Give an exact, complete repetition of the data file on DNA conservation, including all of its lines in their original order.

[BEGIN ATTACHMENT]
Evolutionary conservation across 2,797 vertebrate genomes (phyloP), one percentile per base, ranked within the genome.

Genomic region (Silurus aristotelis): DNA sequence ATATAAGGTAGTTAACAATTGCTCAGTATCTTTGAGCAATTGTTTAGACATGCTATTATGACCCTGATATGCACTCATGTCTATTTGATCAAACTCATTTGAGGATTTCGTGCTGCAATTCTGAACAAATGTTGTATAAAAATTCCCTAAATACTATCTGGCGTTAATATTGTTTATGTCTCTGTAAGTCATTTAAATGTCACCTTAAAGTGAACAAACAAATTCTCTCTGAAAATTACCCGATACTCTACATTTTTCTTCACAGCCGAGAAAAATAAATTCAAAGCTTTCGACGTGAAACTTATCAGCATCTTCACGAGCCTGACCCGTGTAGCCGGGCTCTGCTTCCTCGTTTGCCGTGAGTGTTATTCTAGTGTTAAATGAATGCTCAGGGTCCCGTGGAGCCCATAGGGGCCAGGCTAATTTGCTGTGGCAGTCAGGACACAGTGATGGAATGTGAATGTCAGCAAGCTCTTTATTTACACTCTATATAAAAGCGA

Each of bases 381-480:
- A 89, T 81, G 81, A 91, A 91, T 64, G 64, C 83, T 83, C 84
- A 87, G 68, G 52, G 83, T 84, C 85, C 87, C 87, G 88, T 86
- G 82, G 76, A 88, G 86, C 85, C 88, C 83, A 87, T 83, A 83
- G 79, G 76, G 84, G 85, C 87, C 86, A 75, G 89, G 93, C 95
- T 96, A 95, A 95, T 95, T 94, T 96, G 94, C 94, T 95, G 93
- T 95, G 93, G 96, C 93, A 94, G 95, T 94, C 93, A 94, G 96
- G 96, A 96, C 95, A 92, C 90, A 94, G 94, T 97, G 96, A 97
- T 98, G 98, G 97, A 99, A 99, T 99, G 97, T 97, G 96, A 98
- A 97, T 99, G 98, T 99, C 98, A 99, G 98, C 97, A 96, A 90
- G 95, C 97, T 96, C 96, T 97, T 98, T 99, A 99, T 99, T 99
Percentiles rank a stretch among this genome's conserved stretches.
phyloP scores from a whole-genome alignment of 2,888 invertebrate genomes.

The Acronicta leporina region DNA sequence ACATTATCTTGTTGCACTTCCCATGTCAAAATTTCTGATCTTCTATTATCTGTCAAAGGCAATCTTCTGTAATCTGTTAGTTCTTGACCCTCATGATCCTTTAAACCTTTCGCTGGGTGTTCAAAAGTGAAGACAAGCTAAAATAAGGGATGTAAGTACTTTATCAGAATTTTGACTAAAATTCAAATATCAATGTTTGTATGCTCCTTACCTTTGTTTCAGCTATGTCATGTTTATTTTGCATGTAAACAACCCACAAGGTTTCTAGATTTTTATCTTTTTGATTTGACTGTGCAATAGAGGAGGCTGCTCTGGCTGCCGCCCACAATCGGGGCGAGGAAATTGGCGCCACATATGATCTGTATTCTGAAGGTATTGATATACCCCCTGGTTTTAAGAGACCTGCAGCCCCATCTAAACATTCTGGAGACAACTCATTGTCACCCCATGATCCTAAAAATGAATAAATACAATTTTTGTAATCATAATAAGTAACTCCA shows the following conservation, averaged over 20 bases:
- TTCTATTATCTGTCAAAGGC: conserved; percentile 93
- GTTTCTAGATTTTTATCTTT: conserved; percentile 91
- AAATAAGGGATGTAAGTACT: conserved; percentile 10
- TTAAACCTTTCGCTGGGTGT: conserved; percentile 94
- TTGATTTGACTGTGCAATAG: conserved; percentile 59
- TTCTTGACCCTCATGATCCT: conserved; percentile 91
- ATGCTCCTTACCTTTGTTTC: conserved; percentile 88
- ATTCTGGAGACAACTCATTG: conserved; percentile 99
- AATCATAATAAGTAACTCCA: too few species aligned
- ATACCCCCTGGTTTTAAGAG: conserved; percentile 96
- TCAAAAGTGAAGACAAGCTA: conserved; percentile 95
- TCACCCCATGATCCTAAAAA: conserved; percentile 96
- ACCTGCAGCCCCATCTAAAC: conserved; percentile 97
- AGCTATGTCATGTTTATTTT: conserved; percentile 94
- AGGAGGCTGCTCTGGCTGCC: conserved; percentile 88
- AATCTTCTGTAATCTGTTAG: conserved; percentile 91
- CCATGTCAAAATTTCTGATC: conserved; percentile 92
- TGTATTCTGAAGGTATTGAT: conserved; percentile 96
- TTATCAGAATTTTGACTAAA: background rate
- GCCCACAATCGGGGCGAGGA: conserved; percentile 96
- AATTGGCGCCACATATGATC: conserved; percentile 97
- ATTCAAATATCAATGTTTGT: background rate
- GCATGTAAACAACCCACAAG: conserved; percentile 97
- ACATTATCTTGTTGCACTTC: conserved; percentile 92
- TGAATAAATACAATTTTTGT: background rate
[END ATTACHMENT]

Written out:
Evolutionary conservation across 2,797 vertebrate genomes (phyloP), one percentile per base, ranked within the genome.

Genomic region (Silurus aristotelis): DNA sequence ATATAAGGTAGTTAACAATTGCTCAGTATCTTTGAGCAATTGTTTAGACATGCTATTATGACCCTGATATGCACTCATGTCTATTTGATCAAACTCATTTGAGGATTTCGTGCTGCAATTCTGAACAAATGTTGTATAAAAATTCCCTAAATACTATCTGGCGTTAATATTGTTTATGTCTCTGTAAGTCATTTAAATGTCACCTTAAAGTGAACAAACAAATTCTCTCTGAAAATTACCCGATACTCTACATTTTTCTTCACAGCCGAGAAAAATAAATTCAAAGCTTTCGACGTGAAACTTATCAGCATCTTCACGAGCCTGACCCGTGTAGCCGGGCTCTGCTTCCTCGTTTGCCGTGAGTGTTATTCTAGTGTTAAATGAATGCTCAGGGTCCCGTGGAGCCCATAGGGGCCAGGCTAATTTGCTGTGGCAGTCAGGACACAGTGATGGAATGTGAATGTCAGCAAGCTCTTTATTTACACTCTATATAAAAGCGA

Each of bases 381-480:
- A 89, T 81, G 81, A 91, A 91, T 64, G 64, C 83, T 83, C 84
- A 87, G 68, G 52, G 83, T 84, C 85, C 87, C 87, G 88, T 86
- G 82, G 76, A 88, G 86, C 85, C 88, C 83, A 87, T 83, A 83
- G 79, G 76, G 84, G 85, C 87, C 86, A 75, G 89, G 93, C 95
- T 96, A 95, A 95, T 95, T 94, T 96, G 94, C 94, T 95, G 93
- T 95, G 93, G 96, C 93, A 94, G 95, T 94, C 93, A 94, G 96
- G 96, A 96, C 95, A 92, C 90, A 94, G 94, T 97, G 96, A 97
- T 98, G 98, G 97, A 99, A 99, T 99, G 97, T 97, G 96, A 98
- A 97, T 99, G 98, T 99, C 98, A 99, G 98, C 97, A 96, A 90
- G 95, C 97, T 96, C 96, T 97, T 98, T 99, A 99, T 99, T 99
Percentiles rank a stretch among this genome's conserved stretches.
phyloP scores from a whole-genome alignment of 2,888 invertebrate genomes.

The Acronicta leporina region DNA sequence ACATTATCTTGTTGCACTTCCCATGTCAAAATTTCTGATCTTCTATTATCTGTCAAAGGCAATCTTCTGTAATCTGTTAGTTCTTGACCCTCATGATCCTTTAAACCTTTCGCTGGGTGTTCAAAAGTGAAGACAAGCTAAAATAAGGGATGTAAGTACTTTATCAGAATTTTGACTAAAATTCAAATATCAATGTTTGTATGCTCCTTACCTTTGTTTCAGCTATGTCATGTTTATTTTGCATGTAAACAACCCACAAGGTTTCTAGATTTTTATCTTTTTGATTTGACTGTGCAATAGAGGAGGCTGCTCTGGCTGCCGCCCACAATCGGGGCGAGGAAATTGGCGCCACATATGATCTGTATTCTGAAGGTATTGATATACCCCCTGGTTTTAAGAGACCTGCAGCCCCATCTAAACATTCTGGAGACAACTCATTGTCACCCCATGATCCTAAAAATGAATAAATACAATTTTTGTAATCATAATAAGTAACTCCA shows the following conservation, averaged over 20 bases:
- TTCTATTATCTGTCAAAGGC: conserved; percentile 93
- GTTTCTAGATTTTTATCTTT: conserved; percentile 91
- AAATAAGGGATGTAAGTACT: conserved; percentile 10
- TTAAACCTTTCGCTGGGTGT: conserved; percentile 94
- TTGATTTGACTGTGCAATAG: conserved; percentile 59
- TTCTTGACCCTCATGATCCT: conserved; percentile 91
- ATGCTCCTTACCTTTGTTTC: conserved; percentile 88
- ATTCTGGAGACAACTCATTG: conserved; percentile 99
- AATCATAATAAGTAACTCCA: too few species aligned
- ATACCCCCTGGTTTTAAGAG: conserved; percentile 96
- TCAAAAGTGAAGACAAGCTA: conserved; percentile 95
- TCACCCCATGATCCTAAAAA: conserved; percentile 96
- ACCTGCAGCCCCATCTAAAC: conserved; percentile 97
- AGCTATGTCATGTTTATTTT: conserved; percentile 94
- AGGAGGCTGCTCTGGCTGCC: conserved; percentile 88
- AATCTTCTGTAATCTGTTAG: conserved; percentile 91
- CCATGTCAAAATTTCTGATC: conserved; percentile 92
- TGTATTCTGAAGGTATTGAT: conserved; percentile 96
- TTATCAGAATTTTGACTAAA: background rate
- GCCCACAATCGGGGCGAGGA: conserved; percentile 96
- AATTGGCGCCACATATGATC: conserved; percentile 97
- ATTCAAATATCAATGTTTGT: background rate
- GCATGTAAACAACCCACAAG: conserved; percentile 97
- ACATTATCTTGTTGCACTTC: conserved; percentile 92
- TGAATAAATACAATTTTTGT: background rate